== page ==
Wedding Dresses
Fashion & Beauty

Wedding Dress Fabric Guide: The A to Zs of Wedding Dress Materials

If "taffeta" and "charmeuse" are foreign vocab words, then read on!

Brooklyn Wedding, bride in wedding dress
Photo by Tom Leung Photography

Wedding dress shopping and can't understand a word coming out of your bridal stylist's mouth? Not to worry — we're here to lay it all out for you in our wedding dress fabric guide. There's a lot to consider when picking the right wedding dress, and knowing what kind of fabrics you like—or at least the difference among them—and how they're best worn, can make the process less overwhelming. Behold, a our wedding dress fabric guide in alphabetical order, where you can finally learn the difference between batiste and damask.

Batiste: Lightweight and soft, this transparent fabric is made of plain weave.

Brocade: Known as an elegant fabric, brocade can be made from silk or synthetic fibers and is distinguished by jacquard (raised designs) woven in the fabric. Full of great body, the material is stiff but lighter than satin, a perfect choice for a structured gown in fall or winter.

Charmeuse: Lightweight, rich, and delicate, this luxurious fabric is characterized by a glossy sheen on the outside and a matte inside. Its soft drape makes it popular for flowing styles, such as an empire-waist dress.

Elopement in Portofino, bridal portrait
Photo by Bottega 53

Chiffon: One of the lighter fabrics, chiffon is often used as an overlay, in layers, or as an accent detail due to its sheer and transparent style. Made from silk or rayon, it has a floaty and ethereal vibe.

Crepe: Made of a soft silk or lightweight rayon, crepe is gauzy and crinkled, perfect for soft silhouettes.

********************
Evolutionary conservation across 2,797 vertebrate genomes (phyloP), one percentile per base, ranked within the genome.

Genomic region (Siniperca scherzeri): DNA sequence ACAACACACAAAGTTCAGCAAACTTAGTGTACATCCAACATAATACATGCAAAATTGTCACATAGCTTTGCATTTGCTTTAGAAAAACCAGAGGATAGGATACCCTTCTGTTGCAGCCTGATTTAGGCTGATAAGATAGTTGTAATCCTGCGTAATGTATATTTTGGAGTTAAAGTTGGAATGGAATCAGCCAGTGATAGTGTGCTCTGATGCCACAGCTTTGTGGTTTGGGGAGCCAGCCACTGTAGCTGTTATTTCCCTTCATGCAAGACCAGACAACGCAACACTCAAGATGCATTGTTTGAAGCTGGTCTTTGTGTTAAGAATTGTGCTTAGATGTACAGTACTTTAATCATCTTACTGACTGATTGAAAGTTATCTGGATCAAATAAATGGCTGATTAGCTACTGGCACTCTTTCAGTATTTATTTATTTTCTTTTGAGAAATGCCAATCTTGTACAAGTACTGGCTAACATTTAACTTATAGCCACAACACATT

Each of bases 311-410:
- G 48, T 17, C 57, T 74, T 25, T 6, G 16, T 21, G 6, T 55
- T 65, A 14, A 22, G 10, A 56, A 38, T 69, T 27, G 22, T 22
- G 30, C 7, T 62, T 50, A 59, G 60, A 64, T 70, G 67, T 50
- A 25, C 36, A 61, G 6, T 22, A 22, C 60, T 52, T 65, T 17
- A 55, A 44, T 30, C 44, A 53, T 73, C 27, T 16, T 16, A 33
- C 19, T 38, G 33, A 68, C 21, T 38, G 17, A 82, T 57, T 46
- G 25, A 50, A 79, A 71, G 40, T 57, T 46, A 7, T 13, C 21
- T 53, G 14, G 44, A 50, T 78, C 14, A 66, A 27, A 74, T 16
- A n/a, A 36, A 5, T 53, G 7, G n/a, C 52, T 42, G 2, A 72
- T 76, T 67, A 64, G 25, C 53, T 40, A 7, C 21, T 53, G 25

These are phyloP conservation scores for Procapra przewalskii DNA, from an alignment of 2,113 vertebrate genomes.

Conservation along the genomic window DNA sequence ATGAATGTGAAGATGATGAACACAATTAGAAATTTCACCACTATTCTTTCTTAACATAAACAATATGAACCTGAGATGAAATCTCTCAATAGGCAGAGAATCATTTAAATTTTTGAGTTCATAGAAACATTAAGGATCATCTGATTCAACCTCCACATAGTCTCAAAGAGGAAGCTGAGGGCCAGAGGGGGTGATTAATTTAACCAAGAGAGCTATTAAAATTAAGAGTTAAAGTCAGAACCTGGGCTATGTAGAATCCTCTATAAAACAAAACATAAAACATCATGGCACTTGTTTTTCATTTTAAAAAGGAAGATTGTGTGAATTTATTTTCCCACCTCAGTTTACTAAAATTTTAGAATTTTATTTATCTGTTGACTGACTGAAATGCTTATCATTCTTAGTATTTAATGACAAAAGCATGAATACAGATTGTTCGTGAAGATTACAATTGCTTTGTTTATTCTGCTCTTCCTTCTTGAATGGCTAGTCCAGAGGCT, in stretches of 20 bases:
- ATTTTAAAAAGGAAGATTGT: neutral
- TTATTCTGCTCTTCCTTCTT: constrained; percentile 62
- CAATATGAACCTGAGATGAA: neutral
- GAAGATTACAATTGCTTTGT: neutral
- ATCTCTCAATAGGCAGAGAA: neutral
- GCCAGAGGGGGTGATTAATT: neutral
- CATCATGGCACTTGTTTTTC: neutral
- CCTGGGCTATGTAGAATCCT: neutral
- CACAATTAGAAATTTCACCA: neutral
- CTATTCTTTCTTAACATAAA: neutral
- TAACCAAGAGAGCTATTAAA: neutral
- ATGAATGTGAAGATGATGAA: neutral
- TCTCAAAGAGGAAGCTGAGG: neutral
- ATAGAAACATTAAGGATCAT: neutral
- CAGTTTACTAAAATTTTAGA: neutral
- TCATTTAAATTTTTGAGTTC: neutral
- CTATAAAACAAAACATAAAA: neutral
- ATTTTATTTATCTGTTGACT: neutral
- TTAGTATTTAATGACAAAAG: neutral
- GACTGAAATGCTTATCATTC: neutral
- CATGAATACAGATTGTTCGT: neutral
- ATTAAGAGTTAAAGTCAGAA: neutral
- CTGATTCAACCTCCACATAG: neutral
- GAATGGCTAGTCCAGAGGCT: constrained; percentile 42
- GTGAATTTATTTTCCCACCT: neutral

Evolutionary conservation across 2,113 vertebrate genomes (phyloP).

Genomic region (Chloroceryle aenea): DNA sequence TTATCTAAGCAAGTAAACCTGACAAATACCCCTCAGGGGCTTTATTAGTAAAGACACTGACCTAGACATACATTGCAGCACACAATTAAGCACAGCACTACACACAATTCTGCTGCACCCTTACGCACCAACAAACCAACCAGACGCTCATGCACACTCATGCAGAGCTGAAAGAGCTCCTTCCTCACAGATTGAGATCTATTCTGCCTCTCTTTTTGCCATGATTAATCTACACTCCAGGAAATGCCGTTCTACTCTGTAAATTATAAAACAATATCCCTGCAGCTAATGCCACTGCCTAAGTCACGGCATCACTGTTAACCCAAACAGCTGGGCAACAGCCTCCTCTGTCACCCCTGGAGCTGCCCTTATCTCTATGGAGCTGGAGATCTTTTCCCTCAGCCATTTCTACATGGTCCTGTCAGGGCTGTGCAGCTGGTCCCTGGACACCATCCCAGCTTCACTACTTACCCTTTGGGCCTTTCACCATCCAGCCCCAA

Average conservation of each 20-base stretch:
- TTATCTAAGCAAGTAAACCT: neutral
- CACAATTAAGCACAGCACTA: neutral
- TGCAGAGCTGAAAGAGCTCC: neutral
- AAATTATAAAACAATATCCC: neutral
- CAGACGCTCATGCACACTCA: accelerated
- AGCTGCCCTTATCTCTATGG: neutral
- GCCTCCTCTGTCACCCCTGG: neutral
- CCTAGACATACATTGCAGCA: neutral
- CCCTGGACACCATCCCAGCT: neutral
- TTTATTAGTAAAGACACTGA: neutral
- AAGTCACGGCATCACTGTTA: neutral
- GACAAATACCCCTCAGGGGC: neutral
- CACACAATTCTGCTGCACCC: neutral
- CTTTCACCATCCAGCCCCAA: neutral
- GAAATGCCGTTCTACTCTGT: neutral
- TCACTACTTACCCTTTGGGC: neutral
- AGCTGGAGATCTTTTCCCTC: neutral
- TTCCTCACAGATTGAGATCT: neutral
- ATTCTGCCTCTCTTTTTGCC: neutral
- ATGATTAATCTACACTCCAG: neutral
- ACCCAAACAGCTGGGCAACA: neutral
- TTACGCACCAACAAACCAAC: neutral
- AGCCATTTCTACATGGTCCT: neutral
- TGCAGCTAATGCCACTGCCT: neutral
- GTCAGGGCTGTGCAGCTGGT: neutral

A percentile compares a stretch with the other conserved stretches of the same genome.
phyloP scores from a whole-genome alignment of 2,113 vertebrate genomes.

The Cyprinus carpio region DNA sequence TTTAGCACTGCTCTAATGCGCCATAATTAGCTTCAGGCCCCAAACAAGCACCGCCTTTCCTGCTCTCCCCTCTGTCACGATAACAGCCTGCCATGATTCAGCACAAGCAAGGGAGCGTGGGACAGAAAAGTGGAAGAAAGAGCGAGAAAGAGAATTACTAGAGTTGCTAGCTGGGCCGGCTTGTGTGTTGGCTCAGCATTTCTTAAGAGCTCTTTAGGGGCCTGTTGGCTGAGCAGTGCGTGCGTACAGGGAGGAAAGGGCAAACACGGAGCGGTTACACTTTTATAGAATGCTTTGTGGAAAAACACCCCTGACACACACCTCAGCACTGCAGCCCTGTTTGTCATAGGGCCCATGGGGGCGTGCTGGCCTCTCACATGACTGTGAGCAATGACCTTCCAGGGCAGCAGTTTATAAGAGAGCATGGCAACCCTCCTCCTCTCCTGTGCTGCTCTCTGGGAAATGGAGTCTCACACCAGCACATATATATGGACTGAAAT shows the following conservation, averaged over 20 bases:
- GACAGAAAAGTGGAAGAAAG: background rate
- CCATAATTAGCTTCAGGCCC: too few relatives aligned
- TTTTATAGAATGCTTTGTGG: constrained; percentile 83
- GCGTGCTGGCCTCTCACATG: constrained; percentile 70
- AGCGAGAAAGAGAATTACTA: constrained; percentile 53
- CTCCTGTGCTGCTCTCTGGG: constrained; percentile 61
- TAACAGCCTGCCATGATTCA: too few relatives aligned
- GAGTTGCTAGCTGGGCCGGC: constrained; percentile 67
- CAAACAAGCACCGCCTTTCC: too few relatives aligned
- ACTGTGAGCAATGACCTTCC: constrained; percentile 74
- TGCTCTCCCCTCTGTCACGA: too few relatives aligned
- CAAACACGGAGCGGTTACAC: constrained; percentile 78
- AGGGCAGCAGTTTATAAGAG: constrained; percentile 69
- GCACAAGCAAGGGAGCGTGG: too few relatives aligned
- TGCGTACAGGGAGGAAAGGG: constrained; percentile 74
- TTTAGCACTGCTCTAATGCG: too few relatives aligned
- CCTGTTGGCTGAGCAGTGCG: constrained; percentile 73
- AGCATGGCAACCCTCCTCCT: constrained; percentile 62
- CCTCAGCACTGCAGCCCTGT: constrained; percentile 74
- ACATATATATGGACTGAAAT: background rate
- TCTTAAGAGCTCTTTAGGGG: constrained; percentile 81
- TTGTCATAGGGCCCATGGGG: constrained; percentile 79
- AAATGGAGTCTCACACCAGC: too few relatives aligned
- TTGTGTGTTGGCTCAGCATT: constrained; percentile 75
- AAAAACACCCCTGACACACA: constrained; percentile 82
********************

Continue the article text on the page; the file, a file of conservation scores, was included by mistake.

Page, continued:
Damask: Similar to brocade in that it has raised designs, damask is of a lighter weight. The pattern, in dull jacquard, is the same color as the fabric.

Dotted Swiss: Lightweight and breathable, dotted swiss is fashioned out of muslin fabric with an evenly dispersed playful dotted motif. This is ideal for a spring or summer wedding outdoors.

A Colorful & Classic Fall Wedding in Georgia, Bride in Pronovias Wedding Dress
Photo by Caroline Lima Photography

Dupioni: Slightly rough, this fabric of coarse fibers does a good job at keeping its shape.

Faille: Woven fabric of silk, cotton, or rayon this fabric features a structured, ribbed finish with a crosswise rib effect.

Georgette: Sheer and lightweight, georgette is spun from polyester or silk and has a crepe surface. Its soft silhouette makes it a perfect top layer in wedding gowns.

Michaela Nachmani and Brett Podolsky Wedding, Bride in Vera Wang
Photo by Terri Diamond Photography

Illusion: Growing more popular these days, illusion fabric is a fine, sheer net fabric often used as sleeves, on the neckline, or in cut-outs.

Lace: Woven from silk or cotton, lace can take the shape of many different kinds of weaves, including alencon, chantilly, embroidered, eyelet, guipure, honiton, knit, and venise. It's often used as an overlay or as detail.